The Latest from Google Marketing Live 2019
Two weeks ago, teams from both our UK and US offices attended one of the most critical industry events of the year, Google Marketing Live. We checked in with our experts to see what aspects of the event they thought were most valuable, what’s crucial for clients to stay aware of and where the latest innovations from Google are coming from.
To view the replay of Google Marketing Live 2019, follow this link.
1. What was the most memorable part of the event (aside from the Katy Perry performance, of course!)?
Jon Harper – Industry Director, Clients Services, ForwardPMX UK: The keynote speeches on the first day displayed some really interesting new developments. Networking with others around the event and hearing their responses to them, especially the developments in Shopping and Travel, was a really insightful experience.
Meg O’Connor – Director of Paid Media, ForwardPMX US: I thought the Sandbox Experiences offered something really unique and valuable. Here, you could interact with specialists in the different Google products, and there were immersive experiences that showcased all of the incredible advances in technology that Google is leading.
Kim Brown – Director of Paid Media, ForwardPMX US: I also thought the Sandbox is where we really got to see the meat of the innovations and announcements. There were specialists who are really “hands on keys” at Google, and they could tell us about products that really impact our day-to-day jobs, and ultimately, our clients’ business.
Matt Boland – Director of PPC, ForwardPMX UK: For me, it was seeing the product developments, especially within Shopping. Google’s obviously seeing a threat from the likes of Amazon and it’s interesting to see how they’re reacting and attempting to compete more when people are looking to buy things, rather than just to search for information about things.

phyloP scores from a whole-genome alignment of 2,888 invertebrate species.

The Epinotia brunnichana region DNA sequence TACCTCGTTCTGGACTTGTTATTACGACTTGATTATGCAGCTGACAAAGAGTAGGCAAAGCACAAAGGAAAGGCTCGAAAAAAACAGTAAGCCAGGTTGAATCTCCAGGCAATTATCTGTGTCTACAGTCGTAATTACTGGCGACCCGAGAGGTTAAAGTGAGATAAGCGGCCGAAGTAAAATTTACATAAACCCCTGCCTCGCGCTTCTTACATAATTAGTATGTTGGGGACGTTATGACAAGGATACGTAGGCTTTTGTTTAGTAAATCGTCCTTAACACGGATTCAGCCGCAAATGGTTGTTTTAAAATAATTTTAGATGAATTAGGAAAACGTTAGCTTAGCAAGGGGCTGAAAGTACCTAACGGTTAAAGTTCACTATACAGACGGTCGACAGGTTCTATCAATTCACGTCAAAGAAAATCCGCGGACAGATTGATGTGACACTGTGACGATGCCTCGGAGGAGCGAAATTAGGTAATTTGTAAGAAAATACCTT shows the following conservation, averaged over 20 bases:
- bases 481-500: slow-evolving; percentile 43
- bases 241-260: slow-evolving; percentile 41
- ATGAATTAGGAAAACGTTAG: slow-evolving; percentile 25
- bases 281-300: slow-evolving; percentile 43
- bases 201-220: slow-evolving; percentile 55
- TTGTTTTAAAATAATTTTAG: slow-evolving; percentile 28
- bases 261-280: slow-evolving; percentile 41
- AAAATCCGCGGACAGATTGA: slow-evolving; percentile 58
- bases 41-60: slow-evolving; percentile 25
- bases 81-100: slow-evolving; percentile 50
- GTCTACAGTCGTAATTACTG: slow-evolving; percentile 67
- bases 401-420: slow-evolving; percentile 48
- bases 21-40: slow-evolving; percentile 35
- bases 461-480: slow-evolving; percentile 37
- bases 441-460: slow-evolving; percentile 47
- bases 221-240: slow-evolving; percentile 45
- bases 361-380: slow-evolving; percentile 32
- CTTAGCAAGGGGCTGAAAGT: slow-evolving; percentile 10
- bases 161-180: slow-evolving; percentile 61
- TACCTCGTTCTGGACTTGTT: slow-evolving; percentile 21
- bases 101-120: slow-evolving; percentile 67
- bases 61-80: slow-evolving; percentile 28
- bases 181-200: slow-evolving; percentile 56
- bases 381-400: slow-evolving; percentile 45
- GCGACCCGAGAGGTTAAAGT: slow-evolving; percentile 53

2. Who did you enjoy hearing from most?
Matt: I really enjoyed one of the non-Googlers, like Benedict Evans, partner at Andreessen Horowitz (a venture capitalist fund). Some of the initial talk was about the impact of electric cars on retail – a big shift in where money’s spent (especially as people won’t be stopping off at petrol stations in the same way). He then covered more about e-commerce, and how the US is still lagging behind many other countries with a reasonably low share of retail spend being done online (and with it a great opportunity to grow).
Meg: Benedict Evans was also a favorite of mine. You could tell that this guy’s brain works faster than you could ever believe. He gave such an interesting perspective on the way retail is evolving, especially in relation to how people’s behaviors are changing so rapidly. He instilled a little bit of fear in the audience, but in a good way. I left knowing that we need to be extremely agile as digital marketers to evolve with this changing landscape.
Link to Benedict’s talk here: https://youtu.be/R-Ov2Qlo4wI?t=1265
Jon: I really liked Prabhaker Raghavan – especially when he said that he turned down a move to Google in the early days, as it would never make money!
3. Talk to us about the revamp that Google Shopping is getting. With a universal cart, and more personalized experiences across Search, Shopping, Images and now YouTube, does this give Google a competitive edge (possibly over Amazon)?
Jon: It’s a bold move, that’s for sure! It feels like they’re trying to get in on Amazon’s patch for shopping and OTAs (Online Travel Agents) such as booking.com for the new travel proposition. It’s a win-win for them really – drive revenue through their own platforms or revenue from their advertisers. Amazon and booking.com are two of their biggest spenders, so it’s brave but commercially makes sense.
Matt: It certainly will strengthen the case and make Google more competitive. However, Google will need to change the mindset of consumers who are probably quite stuck in their ways. Much like how people have stuck with Google as the default search engine in their heads, people have Amazon as the place to go to buy things. While the information you will receive from Google will likely be much richer, the jury is still out on whether they can compete with Amazon when it comes to the purchase experience (especially with things like delivery).